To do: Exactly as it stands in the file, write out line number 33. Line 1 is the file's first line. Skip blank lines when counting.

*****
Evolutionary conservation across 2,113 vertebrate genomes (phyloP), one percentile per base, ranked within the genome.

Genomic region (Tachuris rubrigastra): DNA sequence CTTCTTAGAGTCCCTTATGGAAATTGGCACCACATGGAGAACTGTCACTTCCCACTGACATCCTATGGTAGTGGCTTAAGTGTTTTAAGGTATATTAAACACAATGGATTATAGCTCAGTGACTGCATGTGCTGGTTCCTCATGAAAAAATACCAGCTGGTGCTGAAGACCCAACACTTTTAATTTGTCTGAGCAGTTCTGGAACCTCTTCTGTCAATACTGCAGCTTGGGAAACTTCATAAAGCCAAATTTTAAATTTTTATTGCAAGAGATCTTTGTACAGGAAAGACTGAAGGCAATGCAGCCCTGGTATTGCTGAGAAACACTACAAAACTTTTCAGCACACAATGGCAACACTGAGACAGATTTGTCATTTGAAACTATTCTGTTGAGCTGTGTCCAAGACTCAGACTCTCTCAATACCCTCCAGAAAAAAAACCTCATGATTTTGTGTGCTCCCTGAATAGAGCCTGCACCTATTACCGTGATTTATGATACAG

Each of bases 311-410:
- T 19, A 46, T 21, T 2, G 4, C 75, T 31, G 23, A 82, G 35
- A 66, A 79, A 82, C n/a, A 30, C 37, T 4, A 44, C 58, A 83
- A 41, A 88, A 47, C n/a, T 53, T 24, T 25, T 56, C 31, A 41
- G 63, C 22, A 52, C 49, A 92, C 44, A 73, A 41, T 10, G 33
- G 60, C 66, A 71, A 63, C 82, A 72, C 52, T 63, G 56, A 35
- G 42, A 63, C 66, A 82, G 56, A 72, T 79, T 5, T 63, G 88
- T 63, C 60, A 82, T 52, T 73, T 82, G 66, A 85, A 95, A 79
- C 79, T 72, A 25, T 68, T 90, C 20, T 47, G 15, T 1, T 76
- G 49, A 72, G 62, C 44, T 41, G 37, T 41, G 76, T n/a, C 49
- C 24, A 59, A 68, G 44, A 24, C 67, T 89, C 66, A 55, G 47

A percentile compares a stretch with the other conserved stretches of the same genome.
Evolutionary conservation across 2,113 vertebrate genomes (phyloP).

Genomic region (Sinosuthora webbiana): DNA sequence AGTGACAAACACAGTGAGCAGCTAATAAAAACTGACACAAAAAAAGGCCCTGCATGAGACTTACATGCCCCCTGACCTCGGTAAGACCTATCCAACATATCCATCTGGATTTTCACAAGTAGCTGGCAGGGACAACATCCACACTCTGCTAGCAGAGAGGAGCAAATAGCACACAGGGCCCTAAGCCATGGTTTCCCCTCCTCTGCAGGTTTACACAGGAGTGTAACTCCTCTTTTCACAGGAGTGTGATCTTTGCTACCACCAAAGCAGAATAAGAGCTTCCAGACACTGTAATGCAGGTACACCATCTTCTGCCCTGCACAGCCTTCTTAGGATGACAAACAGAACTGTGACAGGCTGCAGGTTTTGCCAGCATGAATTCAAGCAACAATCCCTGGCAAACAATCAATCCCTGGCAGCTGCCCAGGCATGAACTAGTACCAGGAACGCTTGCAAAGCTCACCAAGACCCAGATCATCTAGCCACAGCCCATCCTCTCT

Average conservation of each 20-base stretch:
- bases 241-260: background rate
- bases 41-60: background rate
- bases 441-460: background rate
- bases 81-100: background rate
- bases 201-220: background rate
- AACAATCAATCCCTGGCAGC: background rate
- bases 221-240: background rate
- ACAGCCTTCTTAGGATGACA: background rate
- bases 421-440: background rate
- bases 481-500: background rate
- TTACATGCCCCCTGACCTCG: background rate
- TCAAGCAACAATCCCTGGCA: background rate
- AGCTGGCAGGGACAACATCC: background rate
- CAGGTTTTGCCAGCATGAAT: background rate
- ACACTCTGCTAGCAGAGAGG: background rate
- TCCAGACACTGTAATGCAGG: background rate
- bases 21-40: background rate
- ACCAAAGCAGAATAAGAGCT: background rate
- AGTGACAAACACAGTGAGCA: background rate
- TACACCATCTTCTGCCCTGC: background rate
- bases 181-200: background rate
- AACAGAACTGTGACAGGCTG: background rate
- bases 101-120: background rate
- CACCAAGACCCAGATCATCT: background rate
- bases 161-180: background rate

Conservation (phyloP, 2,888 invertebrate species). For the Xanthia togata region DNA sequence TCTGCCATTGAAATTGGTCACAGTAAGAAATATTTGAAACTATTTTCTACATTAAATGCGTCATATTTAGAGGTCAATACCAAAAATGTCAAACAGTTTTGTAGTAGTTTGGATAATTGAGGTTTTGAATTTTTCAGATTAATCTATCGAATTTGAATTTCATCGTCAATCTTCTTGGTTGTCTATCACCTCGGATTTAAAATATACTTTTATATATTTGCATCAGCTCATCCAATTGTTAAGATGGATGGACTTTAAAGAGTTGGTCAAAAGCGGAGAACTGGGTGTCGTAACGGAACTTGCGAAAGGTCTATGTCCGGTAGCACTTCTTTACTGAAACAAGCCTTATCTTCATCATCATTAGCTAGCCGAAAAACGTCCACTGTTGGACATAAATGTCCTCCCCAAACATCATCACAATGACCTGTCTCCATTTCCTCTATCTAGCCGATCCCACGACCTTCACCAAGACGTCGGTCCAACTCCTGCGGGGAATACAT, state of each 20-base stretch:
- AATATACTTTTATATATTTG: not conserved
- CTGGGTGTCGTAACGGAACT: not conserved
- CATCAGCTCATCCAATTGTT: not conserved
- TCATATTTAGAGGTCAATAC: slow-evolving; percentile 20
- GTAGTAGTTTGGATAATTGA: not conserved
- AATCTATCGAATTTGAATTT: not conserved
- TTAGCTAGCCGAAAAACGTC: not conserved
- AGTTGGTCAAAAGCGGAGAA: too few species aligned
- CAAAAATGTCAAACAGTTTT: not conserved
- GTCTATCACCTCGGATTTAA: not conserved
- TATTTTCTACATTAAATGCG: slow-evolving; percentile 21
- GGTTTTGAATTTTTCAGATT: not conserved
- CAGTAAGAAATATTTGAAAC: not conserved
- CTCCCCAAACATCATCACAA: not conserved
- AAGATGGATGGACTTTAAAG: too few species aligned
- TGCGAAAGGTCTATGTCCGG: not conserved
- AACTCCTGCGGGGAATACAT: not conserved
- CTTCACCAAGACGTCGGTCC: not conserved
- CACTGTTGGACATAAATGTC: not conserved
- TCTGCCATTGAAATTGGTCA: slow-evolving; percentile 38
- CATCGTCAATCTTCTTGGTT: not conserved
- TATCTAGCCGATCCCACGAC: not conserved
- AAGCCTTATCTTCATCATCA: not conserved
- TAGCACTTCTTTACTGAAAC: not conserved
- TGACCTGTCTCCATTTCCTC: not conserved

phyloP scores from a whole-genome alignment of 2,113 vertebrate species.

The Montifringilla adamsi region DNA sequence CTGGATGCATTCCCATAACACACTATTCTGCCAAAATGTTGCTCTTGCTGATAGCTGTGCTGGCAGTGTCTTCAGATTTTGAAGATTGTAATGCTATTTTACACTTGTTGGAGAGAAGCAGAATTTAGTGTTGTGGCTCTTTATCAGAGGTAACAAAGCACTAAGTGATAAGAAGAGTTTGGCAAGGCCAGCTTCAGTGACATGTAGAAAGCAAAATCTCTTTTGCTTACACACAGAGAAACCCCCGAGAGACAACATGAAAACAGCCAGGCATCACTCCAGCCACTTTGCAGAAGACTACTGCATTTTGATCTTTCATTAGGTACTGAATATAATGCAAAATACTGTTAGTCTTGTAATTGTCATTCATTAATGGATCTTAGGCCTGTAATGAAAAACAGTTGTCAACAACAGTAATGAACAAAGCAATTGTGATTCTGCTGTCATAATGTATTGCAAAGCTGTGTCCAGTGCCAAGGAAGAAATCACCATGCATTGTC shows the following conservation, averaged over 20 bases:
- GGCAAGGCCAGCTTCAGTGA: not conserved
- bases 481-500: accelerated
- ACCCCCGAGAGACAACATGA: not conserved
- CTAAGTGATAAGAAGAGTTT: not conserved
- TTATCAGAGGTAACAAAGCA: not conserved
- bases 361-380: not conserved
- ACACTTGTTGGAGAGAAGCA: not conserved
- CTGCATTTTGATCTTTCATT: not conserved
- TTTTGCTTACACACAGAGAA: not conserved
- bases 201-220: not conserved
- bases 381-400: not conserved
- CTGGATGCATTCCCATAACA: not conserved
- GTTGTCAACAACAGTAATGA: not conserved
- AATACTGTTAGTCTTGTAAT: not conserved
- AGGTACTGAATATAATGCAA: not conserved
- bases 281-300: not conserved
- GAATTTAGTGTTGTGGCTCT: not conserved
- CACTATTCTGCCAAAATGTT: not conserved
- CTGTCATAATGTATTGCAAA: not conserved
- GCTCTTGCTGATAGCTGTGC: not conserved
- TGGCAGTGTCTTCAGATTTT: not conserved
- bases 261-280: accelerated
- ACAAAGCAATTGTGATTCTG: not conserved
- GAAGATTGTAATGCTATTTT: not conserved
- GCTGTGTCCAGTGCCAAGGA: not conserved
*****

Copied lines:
- TCCAGACACTGTAATGCAGG: background rate